Baht Set for Weekly Gain on Flood-Insurance Inflow Speculation
Thailand’s baht was poised for its first weekly gain in three amid speculation overseas insurance companies will increase demand for the currency to pay for claims related to the nation’s worst floods in almost 70 years.
The currency gained today as the MSCI (MXAP) Asia-Pacific Index of shares snapped two weeks of declines. A drop in U.S. jobless claims to the lowest since April 2008 and an increase in consumer confidence added to signs the world’s biggest economy is weathering Europe’s debt crisis, brightening the outlook for Asia’s exports.
“Speculation about the fund inflows related to insurance payments is an underlying support for the baht,” said Kozo Hasegawa, a trader at Sumitomo Mitsui Banking Corp. in Bangkok. “More importantly this week, risk sentiment has been quite stable with no major bad news from Europe. Europe will continue to be the main factor to drive the market next week.”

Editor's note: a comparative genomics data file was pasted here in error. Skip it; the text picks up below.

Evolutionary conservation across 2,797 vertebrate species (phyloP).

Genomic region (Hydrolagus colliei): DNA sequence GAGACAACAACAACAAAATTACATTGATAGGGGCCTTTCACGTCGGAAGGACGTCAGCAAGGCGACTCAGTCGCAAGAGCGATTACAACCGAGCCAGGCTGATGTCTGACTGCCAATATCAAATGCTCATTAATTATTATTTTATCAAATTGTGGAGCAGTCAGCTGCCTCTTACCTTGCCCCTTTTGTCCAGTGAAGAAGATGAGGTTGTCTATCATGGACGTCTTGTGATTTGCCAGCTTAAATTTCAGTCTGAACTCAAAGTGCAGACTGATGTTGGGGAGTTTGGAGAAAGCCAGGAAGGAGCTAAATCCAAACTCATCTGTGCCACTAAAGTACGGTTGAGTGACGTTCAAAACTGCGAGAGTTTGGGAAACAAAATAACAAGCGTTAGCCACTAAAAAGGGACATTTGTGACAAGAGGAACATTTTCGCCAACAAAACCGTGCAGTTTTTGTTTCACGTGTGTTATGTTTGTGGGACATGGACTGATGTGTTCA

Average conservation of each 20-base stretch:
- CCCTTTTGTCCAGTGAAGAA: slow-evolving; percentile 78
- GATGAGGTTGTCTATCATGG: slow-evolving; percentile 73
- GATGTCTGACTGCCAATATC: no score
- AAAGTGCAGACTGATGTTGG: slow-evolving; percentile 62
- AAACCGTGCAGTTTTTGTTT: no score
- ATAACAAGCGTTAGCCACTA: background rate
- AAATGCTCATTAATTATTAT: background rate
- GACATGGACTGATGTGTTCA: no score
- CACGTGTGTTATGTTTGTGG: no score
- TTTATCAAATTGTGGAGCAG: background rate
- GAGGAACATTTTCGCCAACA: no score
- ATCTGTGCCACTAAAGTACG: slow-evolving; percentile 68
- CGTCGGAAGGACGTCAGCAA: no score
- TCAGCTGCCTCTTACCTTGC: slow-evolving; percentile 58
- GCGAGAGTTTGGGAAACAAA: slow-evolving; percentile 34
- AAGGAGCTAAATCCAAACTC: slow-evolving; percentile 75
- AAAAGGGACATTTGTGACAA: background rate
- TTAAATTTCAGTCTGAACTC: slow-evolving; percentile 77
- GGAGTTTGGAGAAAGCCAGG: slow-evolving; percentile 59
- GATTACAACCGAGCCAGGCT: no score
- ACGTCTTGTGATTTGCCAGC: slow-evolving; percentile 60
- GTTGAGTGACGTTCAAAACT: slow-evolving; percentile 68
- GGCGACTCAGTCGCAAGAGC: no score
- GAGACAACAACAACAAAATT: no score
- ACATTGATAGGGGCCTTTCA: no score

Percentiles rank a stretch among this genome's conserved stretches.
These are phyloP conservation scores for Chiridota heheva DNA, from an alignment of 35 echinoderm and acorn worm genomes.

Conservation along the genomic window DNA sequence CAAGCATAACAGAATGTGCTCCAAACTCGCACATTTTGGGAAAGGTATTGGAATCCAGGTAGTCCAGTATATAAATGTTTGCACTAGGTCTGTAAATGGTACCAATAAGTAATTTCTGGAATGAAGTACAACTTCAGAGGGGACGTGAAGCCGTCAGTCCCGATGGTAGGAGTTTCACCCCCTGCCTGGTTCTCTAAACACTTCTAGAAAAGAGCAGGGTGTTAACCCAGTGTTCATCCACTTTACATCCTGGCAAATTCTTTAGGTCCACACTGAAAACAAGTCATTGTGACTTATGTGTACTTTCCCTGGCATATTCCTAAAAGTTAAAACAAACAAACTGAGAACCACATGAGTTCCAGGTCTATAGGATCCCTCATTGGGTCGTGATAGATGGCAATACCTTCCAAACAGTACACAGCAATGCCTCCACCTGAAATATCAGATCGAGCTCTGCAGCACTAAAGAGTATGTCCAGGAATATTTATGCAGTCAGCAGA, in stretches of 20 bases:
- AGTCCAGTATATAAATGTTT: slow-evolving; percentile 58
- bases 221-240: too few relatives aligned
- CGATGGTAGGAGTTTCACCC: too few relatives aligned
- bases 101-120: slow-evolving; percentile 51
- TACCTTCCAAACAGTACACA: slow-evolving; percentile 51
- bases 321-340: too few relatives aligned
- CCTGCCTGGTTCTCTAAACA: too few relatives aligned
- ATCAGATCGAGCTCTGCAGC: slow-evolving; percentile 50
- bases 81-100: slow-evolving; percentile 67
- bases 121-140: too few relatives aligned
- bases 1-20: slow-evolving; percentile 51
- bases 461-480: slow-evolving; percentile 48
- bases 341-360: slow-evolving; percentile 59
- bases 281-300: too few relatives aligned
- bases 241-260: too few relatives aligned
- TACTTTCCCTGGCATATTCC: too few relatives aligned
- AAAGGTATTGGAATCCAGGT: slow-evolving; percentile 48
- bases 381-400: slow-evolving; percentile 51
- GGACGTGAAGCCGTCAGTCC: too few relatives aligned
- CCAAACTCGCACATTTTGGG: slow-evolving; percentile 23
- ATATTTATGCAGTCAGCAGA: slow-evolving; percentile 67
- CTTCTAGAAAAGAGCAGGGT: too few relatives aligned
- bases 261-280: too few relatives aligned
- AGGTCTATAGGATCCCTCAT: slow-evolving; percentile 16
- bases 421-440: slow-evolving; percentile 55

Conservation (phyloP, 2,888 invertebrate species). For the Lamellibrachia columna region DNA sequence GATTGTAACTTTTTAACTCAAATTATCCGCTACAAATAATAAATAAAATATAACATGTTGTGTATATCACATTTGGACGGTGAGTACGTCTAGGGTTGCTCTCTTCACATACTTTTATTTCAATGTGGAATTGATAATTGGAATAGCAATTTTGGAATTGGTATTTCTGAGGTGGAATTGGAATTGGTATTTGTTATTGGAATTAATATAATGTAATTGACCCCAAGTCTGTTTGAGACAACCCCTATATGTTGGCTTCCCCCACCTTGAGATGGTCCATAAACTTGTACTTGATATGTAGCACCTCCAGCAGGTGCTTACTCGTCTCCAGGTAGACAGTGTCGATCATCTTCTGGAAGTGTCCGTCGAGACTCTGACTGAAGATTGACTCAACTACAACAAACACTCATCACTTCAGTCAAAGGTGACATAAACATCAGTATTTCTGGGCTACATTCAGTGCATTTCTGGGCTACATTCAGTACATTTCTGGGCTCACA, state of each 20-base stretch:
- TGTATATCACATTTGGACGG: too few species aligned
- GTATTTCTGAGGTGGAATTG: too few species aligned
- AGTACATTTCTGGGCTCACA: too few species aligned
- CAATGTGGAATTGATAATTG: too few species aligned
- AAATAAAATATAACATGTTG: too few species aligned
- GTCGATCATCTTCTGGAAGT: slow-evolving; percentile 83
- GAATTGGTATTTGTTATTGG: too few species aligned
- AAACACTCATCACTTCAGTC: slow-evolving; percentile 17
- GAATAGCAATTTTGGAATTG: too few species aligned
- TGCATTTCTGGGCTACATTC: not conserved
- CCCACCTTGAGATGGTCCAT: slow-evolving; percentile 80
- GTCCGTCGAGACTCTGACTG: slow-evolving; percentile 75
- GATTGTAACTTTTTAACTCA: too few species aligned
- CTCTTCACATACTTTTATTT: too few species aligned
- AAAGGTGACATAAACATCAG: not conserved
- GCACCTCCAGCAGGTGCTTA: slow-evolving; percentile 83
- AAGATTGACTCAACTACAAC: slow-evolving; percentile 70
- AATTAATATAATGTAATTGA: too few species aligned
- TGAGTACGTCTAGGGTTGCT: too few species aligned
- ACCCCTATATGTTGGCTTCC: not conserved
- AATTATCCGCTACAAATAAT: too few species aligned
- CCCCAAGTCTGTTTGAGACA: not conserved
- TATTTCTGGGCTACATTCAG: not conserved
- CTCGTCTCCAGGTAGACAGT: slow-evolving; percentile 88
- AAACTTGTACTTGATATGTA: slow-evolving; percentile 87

The baht added 0.4 percent from a week ago and 0.1 percent today to 31.23 per dollar as of 8:17 a.m. in Bangkok, according to data compiled by Bloomberg. It touched a one-week high of 31.18 on Dec. 21. The currency may trade between 31.15 and 31.40 next week, Hasegawa said.
The Southeast Asian currency is still headed for its first annual decline since 2008, falling 4 percent, as exchange data show international investors sold $427 million more Thai equities than they bought.
The yield on the 3.25 percent debt due June 2017 added six basis points, or 0.06 percentage point, to 3.12 percent this week, according to data compiled by Bloomberg. The rate was unchanged today.
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